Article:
GKI raised its growth forecast for this year very significantly to 7 per cent from 4.3 per cent in March. This is based on a faster-than-expected recovery from the crisis, faster growth compared to the previous quarter, which is already in its third quarter, the end of the third wave of the pandemic and favourable economic expectations. In March, GKI underestimated the export surplus in particular. This year, household consumption is expected to rise by 3-4 per cent and investments by 6 per cent. However, the internal and external equilibria are likely to be worse than assumed in March.
After an unprecedented rise in April, the GKI economic sentiment index continued to as-cend in May and June, but most recently only within the statistical margin of error. This brings the index back to its level at the beginning of last year preceding the pandemic. According to a survey conducted by GKI with the support of the EU, although business expectations regained earlier optimism faster already in May, they became slightly more pessimistic this June. However, the consumer confidence index continued to rise marked-ly in June, almost reaching its pre-crisis level.
After an unprecedentedly large rise in April, GKI’s economic sentiment index made a much smaller, but still significant step up in May, reaching its pre-pandemic level of Feb-ruary last year. The last time business expectations were optimistic like this was at the end of 2019, according to a survey conducted by GKI Economic Research Co. with the support of the EU, whereas consumer expectations were still below their pre-crisis levels of March last year.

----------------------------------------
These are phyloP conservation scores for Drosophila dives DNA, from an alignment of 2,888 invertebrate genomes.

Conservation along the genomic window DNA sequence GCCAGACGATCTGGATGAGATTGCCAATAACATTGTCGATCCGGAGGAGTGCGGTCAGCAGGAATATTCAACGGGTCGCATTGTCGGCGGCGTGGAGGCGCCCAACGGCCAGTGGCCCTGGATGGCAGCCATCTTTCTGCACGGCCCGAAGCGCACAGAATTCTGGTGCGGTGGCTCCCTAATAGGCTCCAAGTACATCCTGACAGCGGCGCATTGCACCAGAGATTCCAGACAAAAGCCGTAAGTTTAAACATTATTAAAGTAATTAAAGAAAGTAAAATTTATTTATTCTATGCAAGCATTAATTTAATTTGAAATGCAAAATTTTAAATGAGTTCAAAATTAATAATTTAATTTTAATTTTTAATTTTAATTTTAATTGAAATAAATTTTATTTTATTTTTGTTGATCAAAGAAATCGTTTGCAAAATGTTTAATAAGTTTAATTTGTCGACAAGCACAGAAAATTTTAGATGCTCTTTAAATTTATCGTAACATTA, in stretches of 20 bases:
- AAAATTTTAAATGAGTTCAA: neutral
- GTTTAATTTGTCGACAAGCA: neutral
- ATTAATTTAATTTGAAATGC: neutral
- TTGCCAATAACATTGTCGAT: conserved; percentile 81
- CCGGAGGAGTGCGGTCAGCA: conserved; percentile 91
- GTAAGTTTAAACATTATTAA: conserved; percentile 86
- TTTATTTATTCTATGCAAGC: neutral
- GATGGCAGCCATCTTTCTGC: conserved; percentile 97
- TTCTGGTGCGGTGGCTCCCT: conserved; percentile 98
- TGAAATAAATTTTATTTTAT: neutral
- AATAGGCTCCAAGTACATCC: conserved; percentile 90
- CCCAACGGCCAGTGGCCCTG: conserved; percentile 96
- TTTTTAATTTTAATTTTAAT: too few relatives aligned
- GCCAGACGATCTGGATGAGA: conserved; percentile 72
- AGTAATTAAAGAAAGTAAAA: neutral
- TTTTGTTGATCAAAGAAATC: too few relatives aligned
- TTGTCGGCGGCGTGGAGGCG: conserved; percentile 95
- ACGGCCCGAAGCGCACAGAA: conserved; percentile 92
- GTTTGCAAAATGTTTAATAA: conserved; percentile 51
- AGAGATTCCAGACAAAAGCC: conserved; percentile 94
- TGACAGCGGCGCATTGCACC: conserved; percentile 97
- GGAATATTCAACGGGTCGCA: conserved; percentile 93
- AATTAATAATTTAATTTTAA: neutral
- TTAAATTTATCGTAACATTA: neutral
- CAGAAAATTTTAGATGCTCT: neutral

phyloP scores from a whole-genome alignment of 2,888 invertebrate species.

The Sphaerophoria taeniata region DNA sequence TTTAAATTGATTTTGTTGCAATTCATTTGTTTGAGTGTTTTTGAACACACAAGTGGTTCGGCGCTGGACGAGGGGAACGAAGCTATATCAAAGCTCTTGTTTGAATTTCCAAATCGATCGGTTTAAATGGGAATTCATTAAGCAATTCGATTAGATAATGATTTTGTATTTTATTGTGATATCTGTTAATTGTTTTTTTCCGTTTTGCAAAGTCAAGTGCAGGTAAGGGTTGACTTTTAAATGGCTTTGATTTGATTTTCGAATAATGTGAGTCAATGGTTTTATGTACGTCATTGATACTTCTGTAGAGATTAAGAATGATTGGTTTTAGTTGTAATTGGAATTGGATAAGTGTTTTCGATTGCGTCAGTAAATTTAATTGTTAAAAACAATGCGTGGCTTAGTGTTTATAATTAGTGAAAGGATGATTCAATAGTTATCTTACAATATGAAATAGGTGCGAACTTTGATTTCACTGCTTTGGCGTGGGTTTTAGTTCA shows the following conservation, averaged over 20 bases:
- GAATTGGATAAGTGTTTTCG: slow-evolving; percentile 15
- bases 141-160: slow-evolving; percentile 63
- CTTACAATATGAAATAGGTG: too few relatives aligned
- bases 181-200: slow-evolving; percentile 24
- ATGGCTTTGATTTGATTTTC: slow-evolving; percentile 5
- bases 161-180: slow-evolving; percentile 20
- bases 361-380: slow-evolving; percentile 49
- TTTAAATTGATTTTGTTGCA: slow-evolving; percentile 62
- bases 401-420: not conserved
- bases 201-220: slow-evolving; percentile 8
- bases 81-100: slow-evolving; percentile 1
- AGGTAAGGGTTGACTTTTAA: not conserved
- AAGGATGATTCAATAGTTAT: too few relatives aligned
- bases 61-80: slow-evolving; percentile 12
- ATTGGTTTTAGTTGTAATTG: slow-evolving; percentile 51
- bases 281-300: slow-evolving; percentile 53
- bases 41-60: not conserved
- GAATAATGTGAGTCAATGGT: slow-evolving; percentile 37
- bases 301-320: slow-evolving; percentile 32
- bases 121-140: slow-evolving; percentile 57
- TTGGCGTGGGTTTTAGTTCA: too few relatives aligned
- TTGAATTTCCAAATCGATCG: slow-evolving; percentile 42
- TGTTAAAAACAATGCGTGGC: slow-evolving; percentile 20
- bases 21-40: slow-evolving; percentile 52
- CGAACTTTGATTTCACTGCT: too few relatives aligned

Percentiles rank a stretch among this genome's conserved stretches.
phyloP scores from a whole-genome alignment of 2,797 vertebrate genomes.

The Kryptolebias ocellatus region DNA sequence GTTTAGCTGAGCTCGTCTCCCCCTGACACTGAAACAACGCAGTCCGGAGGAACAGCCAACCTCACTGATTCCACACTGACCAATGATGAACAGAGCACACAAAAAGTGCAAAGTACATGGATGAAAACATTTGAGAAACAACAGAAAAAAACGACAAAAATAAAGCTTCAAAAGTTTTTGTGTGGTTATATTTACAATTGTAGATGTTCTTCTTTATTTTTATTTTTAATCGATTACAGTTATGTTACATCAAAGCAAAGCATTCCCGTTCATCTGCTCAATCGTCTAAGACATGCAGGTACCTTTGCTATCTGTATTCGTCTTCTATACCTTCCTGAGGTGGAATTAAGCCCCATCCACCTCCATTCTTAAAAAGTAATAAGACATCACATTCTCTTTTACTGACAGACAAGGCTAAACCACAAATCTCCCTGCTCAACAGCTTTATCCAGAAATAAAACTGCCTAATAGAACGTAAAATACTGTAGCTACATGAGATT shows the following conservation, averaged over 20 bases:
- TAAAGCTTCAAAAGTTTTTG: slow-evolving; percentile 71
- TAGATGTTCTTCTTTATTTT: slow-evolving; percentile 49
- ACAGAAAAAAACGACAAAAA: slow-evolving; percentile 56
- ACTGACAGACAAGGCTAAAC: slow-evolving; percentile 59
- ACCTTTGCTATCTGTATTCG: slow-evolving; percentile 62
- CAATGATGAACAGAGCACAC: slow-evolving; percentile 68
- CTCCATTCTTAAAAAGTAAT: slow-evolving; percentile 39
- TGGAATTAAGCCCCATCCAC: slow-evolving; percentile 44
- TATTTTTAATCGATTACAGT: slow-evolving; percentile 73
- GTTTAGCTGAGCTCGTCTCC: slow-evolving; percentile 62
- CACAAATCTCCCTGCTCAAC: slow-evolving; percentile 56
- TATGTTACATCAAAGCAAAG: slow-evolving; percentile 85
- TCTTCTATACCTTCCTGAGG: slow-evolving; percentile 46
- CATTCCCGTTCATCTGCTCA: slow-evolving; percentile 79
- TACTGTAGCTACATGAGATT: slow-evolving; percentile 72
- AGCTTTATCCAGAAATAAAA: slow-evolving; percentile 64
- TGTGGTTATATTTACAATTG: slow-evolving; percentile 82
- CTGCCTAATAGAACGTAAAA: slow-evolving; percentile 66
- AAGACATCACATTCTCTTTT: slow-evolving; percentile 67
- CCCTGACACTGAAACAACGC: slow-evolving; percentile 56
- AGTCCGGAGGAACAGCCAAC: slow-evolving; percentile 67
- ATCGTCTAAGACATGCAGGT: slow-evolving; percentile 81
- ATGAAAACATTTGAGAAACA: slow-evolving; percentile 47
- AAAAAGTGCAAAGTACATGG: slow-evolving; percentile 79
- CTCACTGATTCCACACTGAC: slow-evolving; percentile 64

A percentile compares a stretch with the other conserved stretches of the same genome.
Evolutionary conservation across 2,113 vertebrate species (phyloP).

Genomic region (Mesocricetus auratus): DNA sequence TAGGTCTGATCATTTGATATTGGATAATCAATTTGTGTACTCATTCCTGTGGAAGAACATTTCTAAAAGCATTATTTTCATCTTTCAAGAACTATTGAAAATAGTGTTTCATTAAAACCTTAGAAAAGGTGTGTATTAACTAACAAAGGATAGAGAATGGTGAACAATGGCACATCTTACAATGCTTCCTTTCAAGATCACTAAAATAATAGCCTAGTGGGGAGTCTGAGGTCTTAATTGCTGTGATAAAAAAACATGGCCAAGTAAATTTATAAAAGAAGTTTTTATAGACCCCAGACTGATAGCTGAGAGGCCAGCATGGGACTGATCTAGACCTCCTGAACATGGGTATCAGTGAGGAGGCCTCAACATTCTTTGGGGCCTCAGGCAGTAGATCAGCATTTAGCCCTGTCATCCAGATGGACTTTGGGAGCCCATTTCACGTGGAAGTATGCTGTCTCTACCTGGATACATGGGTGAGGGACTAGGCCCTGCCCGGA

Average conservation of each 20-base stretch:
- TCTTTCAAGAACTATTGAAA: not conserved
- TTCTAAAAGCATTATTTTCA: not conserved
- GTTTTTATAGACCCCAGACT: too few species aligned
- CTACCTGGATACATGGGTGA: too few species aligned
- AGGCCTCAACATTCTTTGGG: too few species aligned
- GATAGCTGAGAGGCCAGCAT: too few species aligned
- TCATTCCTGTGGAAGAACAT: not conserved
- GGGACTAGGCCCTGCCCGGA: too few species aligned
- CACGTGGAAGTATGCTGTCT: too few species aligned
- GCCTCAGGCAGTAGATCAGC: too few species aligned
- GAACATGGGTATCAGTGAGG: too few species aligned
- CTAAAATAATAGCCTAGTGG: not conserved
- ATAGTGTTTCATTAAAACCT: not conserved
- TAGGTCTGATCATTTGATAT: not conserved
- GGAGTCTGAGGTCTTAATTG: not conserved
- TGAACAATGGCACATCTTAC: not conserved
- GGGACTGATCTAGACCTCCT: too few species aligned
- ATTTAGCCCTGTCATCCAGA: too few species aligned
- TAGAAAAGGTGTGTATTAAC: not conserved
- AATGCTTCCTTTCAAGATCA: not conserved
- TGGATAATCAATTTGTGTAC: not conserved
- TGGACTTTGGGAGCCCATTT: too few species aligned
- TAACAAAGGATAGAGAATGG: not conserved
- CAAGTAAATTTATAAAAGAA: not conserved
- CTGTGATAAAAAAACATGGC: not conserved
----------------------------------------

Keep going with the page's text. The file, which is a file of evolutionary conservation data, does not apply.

After a modest decline in February, GKI’s economic sentiment index rose to a lesser ex-tent in March. However, it approached its otherwise fairly low top level since the start of the pandemic measured in January. According to a survey conducted by GKI Economic Research Co. with the support of the EU, expectations of all sectors examined and con-sumers, with the exception of services, improved slightly. At the same time, the econom-ic sentiment index did not offset even 60 per cent of its fall in April last year by March this year.
Due to better-than-expected Q4 data last year and relatively favourable economic expectations at the beginning of this year—despite the third wave of the pandemic and mixed data—GKI raised its growth forecast for 2021 by 0.6 percentage points to 4.3 per cent (4-4.5 per cent) compared to the end of last year. This brings Hungarian GDP close to, but not yet at, its 2019 level. The main negative risk of the projection is that the substantive restrictions caused by the pandemic will persist for a while in the second half of the year (either in Hungary or in its main trading partners). However, the approaching elections in 2022 may have a stimulating effect by encouraging the government to further loosen fiscal policy. According to GKI, employment and unemployment will remain broadly unchanged on an annual average but will improve over the course of the year. Real earnings will increase by 2 per cent, consumption by 3.5 per cent and investments by 6 per cent. Although the general government deficit is decreasing, it will be unreasonably high: after last year’s 8.1 per cent it could be around 6.5 per cent this year. Inflation is accelerating, it will be around 3.9 per cent after 3.3 per cent in 2020, and the forint will weaken further on an annual average, thus one euro will be worth at least HUF365 this year after HUF351 last year, and it cannot be ruled out that the National Bank of Hungary will be forced to tighten up. The external financing capacity will be in a stable surplus, due to the expected inflow of EU transfers. Although the international isolation of the Hungarian government is increasing, no change in policy is expected this year.